Marie Kreutzer has had a hand in lots of Austrian movie productions. Her first characteristic movie, “The Fatherless”(“Die Vaterlosen”) (2011), has been proven and awarded at quite a few festivals, together with the Berlinale Panorama Particular. As well as, the movie was nominated for the Thomas Pluch Screenplay Award and the Austrian Movie Award. It was adopted by the characteristic movies “Gruber Is Leaving” (“Gruber Geht”) (2015), “We Used to Be Cool” (“Was Hat Uns Bloß So Ruiniert”) (2016), and the TV movie “Die Notlüge” (2017), which have been additionally proven and awarded at festivals. Along with her work as a director, Kreutzer has labored as a lecturer on the Vienna Movie Academy and as a screenwriter and dramaturge.
“Corsage” is screening on the 2022 Toronto Worldwide Movie Pageant, which is operating from September 8-18.
W&H: Describe the movie for us in your personal phrases.
MK: “Corsage” is a movie about Empress Elisabeth of Austria, who is likely one of the principal vacationer sights in Austria. She has develop into a fantasy, not solely due to her personal story but additionally due to how the well-known movie “Sissi,” starring Romy Schneider, performed with that fantasy. “Corsage” is a really totally different tackle Empress Elisabeth, a movie about her darker aspect, her riot in opposition to the position she was presupposed to play, which included staying younger and exquisite without end. The story of a lady who has to please with a purpose to be beloved is common and timeless.
W&H: What drew you to this story?
MK: When studying the biographies, letters, diaries, and so forth, of Elisabeth, I sensed that her silent riot is a recurrent theme in her life. Every thing we all know or assume we learn about her pertains to that. She was a smoker when smoking was considered unhealthy conduct for a girl, didn’t contact any meals when pressured to take a seat at official dinners, traveled the world at any time when she might flea Vienna, constructed her personal sports activities tools, and went on intensive hikes or horse rides when being sporty or match was not trendy or necessary for anybody. She actually lived in a golden cage and tried to increase her place’s boundaries so far as she might.
I used to be drawn to her complicated character. Each portray of her appears to be like totally different. She performed together with her position, and I’m persevering with that, for her.
W&H: What would you like folks to consider after they watch the movie?
MK: I by no means make a movie to carry folks to a sure conclusion. I don’t take into consideration the viewers and what they are going to assume in any respect, not as a result of I don’t care, however as a result of that will result in assumptions. I can not management the viewers and I’d not wish to. I really feel very privileged that folks resolve to take a position two hours of their life diving into my creativeness. I wish to give them pleasure, emotion, inspiration, I wish to fill them with photos and sound, and I would like them to really feel completely free to go away the theater with no matter resonates with them. That may be very various things, as I do know by now. If I could make them take away a tiny factor for themselves, I will likely be glad.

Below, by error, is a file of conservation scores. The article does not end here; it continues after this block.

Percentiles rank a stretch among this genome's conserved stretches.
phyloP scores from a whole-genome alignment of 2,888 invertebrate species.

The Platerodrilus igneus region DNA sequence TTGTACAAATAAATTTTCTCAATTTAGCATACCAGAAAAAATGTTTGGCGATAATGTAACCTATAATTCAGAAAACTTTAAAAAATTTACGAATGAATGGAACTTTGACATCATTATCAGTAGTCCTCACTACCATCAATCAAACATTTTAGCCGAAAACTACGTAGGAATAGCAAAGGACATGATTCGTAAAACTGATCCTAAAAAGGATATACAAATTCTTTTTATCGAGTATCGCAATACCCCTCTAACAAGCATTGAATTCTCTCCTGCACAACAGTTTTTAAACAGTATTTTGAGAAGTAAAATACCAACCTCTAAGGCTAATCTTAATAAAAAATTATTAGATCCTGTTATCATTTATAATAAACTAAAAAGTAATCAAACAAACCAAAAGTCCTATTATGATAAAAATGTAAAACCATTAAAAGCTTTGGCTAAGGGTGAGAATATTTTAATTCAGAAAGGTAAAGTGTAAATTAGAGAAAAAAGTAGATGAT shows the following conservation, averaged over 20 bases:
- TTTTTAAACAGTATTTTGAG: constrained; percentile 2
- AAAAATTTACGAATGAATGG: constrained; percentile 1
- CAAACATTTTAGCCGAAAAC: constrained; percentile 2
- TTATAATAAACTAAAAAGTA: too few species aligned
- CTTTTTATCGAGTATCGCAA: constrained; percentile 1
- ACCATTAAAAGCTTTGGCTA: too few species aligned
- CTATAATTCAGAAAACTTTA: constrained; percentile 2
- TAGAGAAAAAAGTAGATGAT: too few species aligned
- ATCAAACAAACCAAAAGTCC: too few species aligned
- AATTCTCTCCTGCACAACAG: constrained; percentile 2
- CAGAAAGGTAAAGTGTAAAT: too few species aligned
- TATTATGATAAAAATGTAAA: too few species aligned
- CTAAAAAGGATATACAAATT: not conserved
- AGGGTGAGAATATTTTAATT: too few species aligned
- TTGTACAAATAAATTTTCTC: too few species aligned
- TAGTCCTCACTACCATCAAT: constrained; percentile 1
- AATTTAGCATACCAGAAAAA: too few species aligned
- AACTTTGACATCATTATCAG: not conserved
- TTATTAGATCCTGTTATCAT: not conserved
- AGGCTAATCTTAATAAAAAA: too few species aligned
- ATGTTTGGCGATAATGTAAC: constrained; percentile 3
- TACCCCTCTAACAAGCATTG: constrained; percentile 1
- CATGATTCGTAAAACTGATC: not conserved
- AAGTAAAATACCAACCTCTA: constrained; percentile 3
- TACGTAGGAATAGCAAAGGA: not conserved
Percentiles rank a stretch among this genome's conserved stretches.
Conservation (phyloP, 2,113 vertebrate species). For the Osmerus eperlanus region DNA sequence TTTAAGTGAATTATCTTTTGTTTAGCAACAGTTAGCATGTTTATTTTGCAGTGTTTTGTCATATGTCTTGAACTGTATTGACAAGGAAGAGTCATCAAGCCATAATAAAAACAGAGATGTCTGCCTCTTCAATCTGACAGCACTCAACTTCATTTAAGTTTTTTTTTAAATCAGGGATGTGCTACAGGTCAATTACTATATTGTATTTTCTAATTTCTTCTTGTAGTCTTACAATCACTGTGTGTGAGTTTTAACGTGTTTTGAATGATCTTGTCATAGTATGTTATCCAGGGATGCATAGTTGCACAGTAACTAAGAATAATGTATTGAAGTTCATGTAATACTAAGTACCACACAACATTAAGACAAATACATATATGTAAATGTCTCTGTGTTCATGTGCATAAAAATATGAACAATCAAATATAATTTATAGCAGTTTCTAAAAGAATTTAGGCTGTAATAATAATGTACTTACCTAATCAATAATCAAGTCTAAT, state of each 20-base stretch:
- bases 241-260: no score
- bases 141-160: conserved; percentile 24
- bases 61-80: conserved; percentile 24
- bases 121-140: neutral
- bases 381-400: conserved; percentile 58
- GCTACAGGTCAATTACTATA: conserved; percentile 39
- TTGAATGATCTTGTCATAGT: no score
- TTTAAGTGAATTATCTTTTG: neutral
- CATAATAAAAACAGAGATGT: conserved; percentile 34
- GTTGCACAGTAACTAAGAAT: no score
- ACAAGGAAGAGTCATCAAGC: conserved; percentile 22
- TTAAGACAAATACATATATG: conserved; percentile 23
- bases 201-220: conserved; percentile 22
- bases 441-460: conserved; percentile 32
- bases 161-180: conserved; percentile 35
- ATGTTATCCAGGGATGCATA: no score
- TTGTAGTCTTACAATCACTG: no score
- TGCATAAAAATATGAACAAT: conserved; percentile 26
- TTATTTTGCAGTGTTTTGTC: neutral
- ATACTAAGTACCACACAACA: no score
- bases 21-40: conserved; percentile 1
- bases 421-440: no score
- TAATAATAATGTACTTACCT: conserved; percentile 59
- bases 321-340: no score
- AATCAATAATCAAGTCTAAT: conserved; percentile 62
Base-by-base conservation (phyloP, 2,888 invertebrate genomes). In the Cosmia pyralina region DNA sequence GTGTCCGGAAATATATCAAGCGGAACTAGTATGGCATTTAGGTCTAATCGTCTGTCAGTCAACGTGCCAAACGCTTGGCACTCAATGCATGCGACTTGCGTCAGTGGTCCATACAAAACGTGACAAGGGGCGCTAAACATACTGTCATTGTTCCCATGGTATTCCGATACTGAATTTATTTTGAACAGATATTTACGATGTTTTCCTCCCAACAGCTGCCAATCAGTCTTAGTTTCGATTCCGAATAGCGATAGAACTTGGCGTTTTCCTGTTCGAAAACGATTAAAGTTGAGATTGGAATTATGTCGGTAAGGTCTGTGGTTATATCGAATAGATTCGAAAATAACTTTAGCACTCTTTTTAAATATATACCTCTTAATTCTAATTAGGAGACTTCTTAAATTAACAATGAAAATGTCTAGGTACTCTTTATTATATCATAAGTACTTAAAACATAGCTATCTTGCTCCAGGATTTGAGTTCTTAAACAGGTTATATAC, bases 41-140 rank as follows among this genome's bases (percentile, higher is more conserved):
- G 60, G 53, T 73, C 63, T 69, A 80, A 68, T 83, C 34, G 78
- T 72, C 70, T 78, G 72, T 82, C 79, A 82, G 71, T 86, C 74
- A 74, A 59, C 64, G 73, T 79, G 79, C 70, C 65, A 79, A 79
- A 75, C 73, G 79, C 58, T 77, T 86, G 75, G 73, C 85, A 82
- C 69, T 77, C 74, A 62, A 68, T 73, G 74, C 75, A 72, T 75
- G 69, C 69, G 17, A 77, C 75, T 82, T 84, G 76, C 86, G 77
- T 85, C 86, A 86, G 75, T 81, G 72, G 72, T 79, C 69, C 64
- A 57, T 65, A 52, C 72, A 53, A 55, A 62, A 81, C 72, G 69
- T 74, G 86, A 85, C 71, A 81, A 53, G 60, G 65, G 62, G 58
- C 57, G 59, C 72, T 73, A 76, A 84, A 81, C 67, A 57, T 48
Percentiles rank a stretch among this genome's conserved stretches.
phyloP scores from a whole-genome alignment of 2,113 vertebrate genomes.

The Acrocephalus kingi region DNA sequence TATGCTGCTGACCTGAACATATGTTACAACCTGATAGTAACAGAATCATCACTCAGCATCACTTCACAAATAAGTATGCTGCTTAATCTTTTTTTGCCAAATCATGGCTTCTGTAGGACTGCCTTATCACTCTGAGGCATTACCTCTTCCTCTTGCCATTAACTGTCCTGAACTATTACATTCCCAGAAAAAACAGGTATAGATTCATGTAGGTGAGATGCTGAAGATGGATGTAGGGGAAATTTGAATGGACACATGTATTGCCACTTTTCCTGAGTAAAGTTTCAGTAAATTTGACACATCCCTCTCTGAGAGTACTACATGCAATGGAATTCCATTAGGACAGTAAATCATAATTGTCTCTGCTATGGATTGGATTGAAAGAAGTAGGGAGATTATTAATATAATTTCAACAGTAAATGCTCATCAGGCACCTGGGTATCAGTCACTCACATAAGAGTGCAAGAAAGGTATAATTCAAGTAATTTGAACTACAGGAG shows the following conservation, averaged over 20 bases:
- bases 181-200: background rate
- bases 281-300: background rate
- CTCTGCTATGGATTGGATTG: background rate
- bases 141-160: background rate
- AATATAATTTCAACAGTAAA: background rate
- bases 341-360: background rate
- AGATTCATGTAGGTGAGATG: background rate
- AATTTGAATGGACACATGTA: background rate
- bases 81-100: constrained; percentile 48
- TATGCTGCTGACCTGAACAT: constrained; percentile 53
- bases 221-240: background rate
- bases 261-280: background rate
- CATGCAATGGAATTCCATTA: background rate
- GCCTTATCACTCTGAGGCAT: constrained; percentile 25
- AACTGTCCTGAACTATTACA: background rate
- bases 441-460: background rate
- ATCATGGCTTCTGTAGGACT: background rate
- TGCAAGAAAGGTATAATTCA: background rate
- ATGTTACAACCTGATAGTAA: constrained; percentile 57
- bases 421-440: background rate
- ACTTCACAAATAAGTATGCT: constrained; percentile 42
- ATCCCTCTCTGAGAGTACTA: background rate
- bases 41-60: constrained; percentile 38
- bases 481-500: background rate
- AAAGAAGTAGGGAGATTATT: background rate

W&H: What was the most important problem in making the movie?
MK: The co-production, as a result of [that process] was new to me. It was my fifth characteristic movie, however the funds was 2.5 occasions as excessive because the funds for the movies earlier than. The dimensions was new. There have been so many individuals concerned, with lots of them new to me. Coping with all their ideas, recommendations, expectations, was the most important problem for me, personally.
W&H: How did you get your movie funded? Share some insights into how you bought the movie made.
MK: It’s a European co-production which was funded by numerous public establishments in Austria, Luxembourg, Germany, and France, in addition to general European establishments and TV networks.
I’ve not made one movie the place there was “sufficient” cash. It at all times seems like too little. Budgets are a significant factor of filmmaking — “How can we do that for much less?” I might speak about this for hours. I at all times say, negotiating may be the most important a part of my work. I really feel like I’m negotiating more often than not — “I really want this, so I may be keen to surrender that,” and so on.
W&H: What impressed you to develop into a filmmaker?
MK: That second whenever you sit down in an enormous room with folks you don’t know, the lights taking place, solely that massive display and also you experiencing one thing collectively, and by no means realizing the place it’ll take you — in your creativeness, your ideas, your feelings. It nonetheless will get me, each time.